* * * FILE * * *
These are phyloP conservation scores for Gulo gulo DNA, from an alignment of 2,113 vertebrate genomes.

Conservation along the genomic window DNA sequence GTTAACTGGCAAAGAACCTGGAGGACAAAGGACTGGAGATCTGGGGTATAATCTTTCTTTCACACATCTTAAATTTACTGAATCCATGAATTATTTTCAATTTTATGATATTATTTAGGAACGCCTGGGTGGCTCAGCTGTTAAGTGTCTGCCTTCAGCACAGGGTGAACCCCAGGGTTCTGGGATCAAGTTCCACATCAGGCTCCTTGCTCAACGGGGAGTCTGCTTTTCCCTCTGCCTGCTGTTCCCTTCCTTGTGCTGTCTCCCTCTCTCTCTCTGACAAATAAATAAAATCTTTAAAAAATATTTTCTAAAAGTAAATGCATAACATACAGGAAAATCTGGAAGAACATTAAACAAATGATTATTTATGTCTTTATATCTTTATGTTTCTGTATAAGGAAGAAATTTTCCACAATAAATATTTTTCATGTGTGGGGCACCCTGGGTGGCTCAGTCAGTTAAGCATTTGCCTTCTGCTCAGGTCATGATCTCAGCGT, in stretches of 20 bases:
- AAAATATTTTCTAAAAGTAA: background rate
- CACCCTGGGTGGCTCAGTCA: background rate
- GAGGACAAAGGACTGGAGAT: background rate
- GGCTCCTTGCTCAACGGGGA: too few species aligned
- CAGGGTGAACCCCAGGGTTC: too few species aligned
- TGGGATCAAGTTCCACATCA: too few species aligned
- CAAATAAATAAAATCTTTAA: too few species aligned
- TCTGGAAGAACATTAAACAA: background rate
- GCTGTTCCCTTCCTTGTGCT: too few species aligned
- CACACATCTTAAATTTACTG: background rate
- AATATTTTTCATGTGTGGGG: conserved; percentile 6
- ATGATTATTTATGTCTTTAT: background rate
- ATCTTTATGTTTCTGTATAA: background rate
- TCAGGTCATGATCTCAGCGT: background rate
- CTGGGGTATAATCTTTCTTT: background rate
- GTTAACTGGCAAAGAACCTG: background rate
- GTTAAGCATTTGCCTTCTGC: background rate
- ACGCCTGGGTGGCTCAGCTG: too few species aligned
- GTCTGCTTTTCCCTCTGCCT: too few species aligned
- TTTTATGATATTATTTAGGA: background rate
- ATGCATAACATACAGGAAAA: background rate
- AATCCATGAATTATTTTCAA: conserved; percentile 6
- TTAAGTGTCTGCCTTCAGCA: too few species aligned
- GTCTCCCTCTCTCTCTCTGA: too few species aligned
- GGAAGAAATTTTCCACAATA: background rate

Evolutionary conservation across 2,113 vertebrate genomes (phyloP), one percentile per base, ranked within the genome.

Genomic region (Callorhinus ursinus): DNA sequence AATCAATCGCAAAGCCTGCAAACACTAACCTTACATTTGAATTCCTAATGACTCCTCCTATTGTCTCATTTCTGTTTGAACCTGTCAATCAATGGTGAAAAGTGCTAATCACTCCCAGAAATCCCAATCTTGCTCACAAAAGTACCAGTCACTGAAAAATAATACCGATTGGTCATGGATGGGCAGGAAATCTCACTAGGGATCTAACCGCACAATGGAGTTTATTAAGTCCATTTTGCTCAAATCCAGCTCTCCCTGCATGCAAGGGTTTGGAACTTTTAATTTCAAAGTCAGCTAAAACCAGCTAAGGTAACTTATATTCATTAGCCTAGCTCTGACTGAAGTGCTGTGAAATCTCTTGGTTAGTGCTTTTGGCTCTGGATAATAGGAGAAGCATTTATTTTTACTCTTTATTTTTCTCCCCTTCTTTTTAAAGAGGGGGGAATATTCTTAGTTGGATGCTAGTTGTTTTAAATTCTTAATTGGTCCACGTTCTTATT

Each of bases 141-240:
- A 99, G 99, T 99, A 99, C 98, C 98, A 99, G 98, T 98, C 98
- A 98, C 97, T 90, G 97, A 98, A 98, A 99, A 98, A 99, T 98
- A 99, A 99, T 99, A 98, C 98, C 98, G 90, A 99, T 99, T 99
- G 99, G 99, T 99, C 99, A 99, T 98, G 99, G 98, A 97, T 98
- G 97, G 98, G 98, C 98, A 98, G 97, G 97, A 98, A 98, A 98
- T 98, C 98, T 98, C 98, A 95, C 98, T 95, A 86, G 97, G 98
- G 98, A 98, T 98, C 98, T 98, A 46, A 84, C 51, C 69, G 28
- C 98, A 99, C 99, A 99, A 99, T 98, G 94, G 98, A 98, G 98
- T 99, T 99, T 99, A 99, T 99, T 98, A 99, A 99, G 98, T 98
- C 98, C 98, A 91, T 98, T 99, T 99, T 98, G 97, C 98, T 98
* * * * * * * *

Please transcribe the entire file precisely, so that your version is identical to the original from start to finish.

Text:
These are phyloP conservation scores for Gulo gulo DNA, from an alignment of 2,113 vertebrate genomes.

Conservation along the genomic window DNA sequence GTTAACTGGCAAAGAACCTGGAGGACAAAGGACTGGAGATCTGGGGTATAATCTTTCTTTCACACATCTTAAATTTACTGAATCCATGAATTATTTTCAATTTTATGATATTATTTAGGAACGCCTGGGTGGCTCAGCTGTTAAGTGTCTGCCTTCAGCACAGGGTGAACCCCAGGGTTCTGGGATCAAGTTCCACATCAGGCTCCTTGCTCAACGGGGAGTCTGCTTTTCCCTCTGCCTGCTGTTCCCTTCCTTGTGCTGTCTCCCTCTCTCTCTCTGACAAATAAATAAAATCTTTAAAAAATATTTTCTAAAAGTAAATGCATAACATACAGGAAAATCTGGAAGAACATTAAACAAATGATTATTTATGTCTTTATATCTTTATGTTTCTGTATAAGGAAGAAATTTTCCACAATAAATATTTTTCATGTGTGGGGCACCCTGGGTGGCTCAGTCAGTTAAGCATTTGCCTTCTGCTCAGGTCATGATCTCAGCGT, in stretches of 20 bases:
- AAAATATTTTCTAAAAGTAA: background rate
- CACCCTGGGTGGCTCAGTCA: background rate
- GAGGACAAAGGACTGGAGAT: background rate
- GGCTCCTTGCTCAACGGGGA: too few species aligned
- CAGGGTGAACCCCAGGGTTC: too few species aligned
- TGGGATCAAGTTCCACATCA: too few species aligned
- CAAATAAATAAAATCTTTAA: too few species aligned
- TCTGGAAGAACATTAAACAA: background rate
- GCTGTTCCCTTCCTTGTGCT: too few species aligned
- CACACATCTTAAATTTACTG: background rate
- AATATTTTTCATGTGTGGGG: conserved; percentile 6
- ATGATTATTTATGTCTTTAT: background rate
- ATCTTTATGTTTCTGTATAA: background rate
- TCAGGTCATGATCTCAGCGT: background rate
- CTGGGGTATAATCTTTCTTT: background rate
- GTTAACTGGCAAAGAACCTG: background rate
- GTTAAGCATTTGCCTTCTGC: background rate
- ACGCCTGGGTGGCTCAGCTG: too few species aligned
- GTCTGCTTTTCCCTCTGCCT: too few species aligned
- TTTTATGATATTATTTAGGA: background rate
- ATGCATAACATACAGGAAAA: background rate
- AATCCATGAATTATTTTCAA: conserved; percentile 6
- TTAAGTGTCTGCCTTCAGCA: too few species aligned
- GTCTCCCTCTCTCTCTCTGA: too few species aligned
- GGAAGAAATTTTCCACAATA: background rate

Evolutionary conservation across 2,113 vertebrate genomes (phyloP), one percentile per base, ranked within the genome.

Genomic region (Callorhinus ursinus): DNA sequence AATCAATCGCAAAGCCTGCAAACACTAACCTTACATTTGAATTCCTAATGACTCCTCCTATTGTCTCATTTCTGTTTGAACCTGTCAATCAATGGTGAAAAGTGCTAATCACTCCCAGAAATCCCAATCTTGCTCACAAAAGTACCAGTCACTGAAAAATAATACCGATTGGTCATGGATGGGCAGGAAATCTCACTAGGGATCTAACCGCACAATGGAGTTTATTAAGTCCATTTTGCTCAAATCCAGCTCTCCCTGCATGCAAGGGTTTGGAACTTTTAATTTCAAAGTCAGCTAAAACCAGCTAAGGTAACTTATATTCATTAGCCTAGCTCTGACTGAAGTGCTGTGAAATCTCTTGGTTAGTGCTTTTGGCTCTGGATAATAGGAGAAGCATTTATTTTTACTCTTTATTTTTCTCCCCTTCTTTTTAAAGAGGGGGGAATATTCTTAGTTGGATGCTAGTTGTTTTAAATTCTTAATTGGTCCACGTTCTTATT

Each of bases 141-240:
- A 99, G 99, T 99, A 99, C 98, C 98, A 99, G 98, T 98, C 98
- A 98, C 97, T 90, G 97, A 98, A 98, A 99, A 98, A 99, T 98
- A 99, A 99, T 99, A 98, C 98, C 98, G 90, A 99, T 99, T 99
- G 99, G 99, T 99, C 99, A 99, T 98, G 99, G 98, A 97, T 98
- G 97, G 98, G 98, C 98, A 98, G 97, G 97, A 98, A 98, A 98
- T 98, C 98, T 98, C 98, A 95, C 98, T 95, A 86, G 97, G 98
- G 98, A 98, T 98, C 98, T 98, A 46, A 84, C 51, C 69, G 28
- C 98, A 99, C 99, A 99, A 99, T 98, G 94, G 98, A 98, G 98
- T 99, T 99, T 99, A 99, T 99, T 98, A 99, A 99, G 98, T 98
- C 98, C 98, A 91, T 98, T 99, T 99, T 98, G 97, C 98, T 98